The impact of the Spanish flu on the returns to labour and capital in Spain

A recent study co-authored by the UB School of Economics and the Barcelona Economic Analysis Team (BEAT) researcher Sergi Basco concluded that the effect of the Spanish flu on daily real wages was large, negative, and broadly short-lived. The article The redistributive effects of pandemics: Evidence on the Spanish flu, published in World Development, reflected that the negative effects on real wages were exacerbated in more urbanized regions and stronger in occupations producing non-essential goods like shoemakers.

Questions like ‘Which are the effects of pandemics on the returns to factors of production?’ or ‘Are these effects persistent over time?’ have received renewed interest after the out-burst of deaths caused by Covid-19. The Spanish flu is the closest pandemic to Covid-19 in global spread and mortality rates. Spain, which did not participate in World War I, is an ideal country to perform this exercise.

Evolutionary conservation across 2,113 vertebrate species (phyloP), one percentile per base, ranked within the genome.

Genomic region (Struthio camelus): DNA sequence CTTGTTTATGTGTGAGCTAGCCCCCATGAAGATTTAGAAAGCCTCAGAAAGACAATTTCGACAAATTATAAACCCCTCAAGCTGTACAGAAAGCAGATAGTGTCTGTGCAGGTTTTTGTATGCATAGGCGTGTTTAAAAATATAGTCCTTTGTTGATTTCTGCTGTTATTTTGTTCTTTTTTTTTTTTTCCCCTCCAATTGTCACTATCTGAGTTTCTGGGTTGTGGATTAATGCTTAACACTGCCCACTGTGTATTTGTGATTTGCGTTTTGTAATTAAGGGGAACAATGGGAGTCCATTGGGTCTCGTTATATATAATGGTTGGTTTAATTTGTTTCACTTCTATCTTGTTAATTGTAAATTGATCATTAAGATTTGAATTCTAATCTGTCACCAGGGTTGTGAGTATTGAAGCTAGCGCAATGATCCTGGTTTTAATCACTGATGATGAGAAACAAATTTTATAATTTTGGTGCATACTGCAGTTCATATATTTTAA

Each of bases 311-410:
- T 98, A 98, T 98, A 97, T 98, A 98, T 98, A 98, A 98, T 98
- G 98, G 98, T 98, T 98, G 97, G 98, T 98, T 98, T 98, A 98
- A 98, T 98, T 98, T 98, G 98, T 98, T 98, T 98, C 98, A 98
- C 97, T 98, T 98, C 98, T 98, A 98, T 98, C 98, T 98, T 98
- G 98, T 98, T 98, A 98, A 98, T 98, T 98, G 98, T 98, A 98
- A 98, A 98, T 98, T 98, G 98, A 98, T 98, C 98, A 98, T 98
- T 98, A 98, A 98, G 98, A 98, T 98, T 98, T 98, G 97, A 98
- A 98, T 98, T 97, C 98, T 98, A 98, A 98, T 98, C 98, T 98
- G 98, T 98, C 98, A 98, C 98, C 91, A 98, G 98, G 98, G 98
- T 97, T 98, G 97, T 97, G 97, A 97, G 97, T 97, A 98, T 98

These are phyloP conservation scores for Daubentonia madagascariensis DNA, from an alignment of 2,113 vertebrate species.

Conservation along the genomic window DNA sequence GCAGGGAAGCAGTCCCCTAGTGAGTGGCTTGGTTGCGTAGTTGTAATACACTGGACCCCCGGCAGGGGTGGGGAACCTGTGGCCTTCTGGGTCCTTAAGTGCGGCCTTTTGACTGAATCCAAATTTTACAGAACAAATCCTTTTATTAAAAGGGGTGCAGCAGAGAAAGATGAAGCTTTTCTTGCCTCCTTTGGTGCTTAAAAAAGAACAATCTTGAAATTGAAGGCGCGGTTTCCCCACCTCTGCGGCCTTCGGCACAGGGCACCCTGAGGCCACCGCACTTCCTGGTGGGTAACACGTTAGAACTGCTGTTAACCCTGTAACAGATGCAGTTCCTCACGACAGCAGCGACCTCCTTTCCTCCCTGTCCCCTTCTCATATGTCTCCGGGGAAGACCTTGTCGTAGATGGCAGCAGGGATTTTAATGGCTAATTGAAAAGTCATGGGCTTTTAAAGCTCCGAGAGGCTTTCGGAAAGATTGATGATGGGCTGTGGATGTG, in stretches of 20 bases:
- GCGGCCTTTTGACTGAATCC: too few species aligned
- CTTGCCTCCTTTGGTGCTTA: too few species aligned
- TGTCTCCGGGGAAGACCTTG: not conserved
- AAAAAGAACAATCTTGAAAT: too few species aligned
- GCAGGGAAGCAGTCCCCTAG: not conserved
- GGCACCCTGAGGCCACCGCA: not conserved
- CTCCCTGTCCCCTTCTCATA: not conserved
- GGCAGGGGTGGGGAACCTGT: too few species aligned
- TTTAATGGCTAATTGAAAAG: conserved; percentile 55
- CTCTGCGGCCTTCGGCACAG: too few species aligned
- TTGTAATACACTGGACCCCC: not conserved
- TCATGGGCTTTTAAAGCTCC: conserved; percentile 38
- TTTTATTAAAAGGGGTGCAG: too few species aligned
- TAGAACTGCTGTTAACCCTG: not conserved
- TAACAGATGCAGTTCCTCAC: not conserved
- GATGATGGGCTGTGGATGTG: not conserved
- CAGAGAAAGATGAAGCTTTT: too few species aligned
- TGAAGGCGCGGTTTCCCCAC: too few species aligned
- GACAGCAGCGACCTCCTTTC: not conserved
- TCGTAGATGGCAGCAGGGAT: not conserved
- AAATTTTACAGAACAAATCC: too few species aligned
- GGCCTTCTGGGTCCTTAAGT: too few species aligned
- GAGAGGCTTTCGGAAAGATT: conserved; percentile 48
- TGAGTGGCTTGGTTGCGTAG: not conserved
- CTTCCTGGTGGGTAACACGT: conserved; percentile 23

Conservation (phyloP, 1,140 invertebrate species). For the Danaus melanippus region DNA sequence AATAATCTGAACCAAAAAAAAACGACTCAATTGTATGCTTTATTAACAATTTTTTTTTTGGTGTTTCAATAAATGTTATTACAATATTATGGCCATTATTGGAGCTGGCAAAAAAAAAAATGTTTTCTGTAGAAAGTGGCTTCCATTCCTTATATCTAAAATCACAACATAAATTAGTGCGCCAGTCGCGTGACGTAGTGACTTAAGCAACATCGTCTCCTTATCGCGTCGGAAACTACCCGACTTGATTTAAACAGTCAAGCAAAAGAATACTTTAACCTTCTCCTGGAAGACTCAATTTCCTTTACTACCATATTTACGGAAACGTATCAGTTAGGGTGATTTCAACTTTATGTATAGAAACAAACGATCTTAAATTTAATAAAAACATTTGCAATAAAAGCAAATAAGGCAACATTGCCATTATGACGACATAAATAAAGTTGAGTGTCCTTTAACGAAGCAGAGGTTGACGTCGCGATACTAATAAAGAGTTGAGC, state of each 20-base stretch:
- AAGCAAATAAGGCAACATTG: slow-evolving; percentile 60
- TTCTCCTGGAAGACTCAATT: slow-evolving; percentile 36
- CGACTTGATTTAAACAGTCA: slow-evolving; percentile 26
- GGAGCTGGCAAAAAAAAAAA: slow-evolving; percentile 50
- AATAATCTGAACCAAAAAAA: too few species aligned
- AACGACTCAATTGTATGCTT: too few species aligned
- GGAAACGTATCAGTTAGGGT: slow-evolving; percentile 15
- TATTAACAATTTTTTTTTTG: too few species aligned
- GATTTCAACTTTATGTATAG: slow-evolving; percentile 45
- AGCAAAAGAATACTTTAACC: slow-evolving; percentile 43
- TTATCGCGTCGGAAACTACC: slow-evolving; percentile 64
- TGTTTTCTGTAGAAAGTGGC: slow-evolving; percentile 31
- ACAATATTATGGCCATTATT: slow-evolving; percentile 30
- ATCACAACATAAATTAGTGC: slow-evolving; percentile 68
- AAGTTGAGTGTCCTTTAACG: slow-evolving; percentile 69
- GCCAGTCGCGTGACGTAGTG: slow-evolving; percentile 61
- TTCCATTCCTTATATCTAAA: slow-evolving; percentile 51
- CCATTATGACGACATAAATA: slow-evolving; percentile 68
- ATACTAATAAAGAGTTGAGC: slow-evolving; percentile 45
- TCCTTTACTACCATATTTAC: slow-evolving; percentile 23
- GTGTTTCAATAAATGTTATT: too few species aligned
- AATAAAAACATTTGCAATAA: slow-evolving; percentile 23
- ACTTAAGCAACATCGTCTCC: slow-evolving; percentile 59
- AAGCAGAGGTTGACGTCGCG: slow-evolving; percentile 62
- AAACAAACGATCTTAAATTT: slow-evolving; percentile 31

First of all, the ‘excess death rate’ was one of the largest in Western Europe and it varied substantially across regions. Secondly, Spain was transitioning towards industrialization, with regions in different stages of development. And thirdly, Spain was developed enough to have reliable data. The authors “identify the effect of the Spanish flu by exploiting within-country variation in ‘excess death rate’”. 

Experts on inequality have argued that pandemics have equalizing effects especially in a Malthusian setting, due to real wage increases. But the results of the study co-authored by our researcher suggest that, at least, for a developing economy like Spain in the early 20th century, this result does not apply. “Indeed, we document that the flu pandemic was conducive to a (short-run) reduction in real wages and, in addition, we interpret our heterogeneous results as suggestive evidence that pandemics represent a demand shock”, he concluded. 

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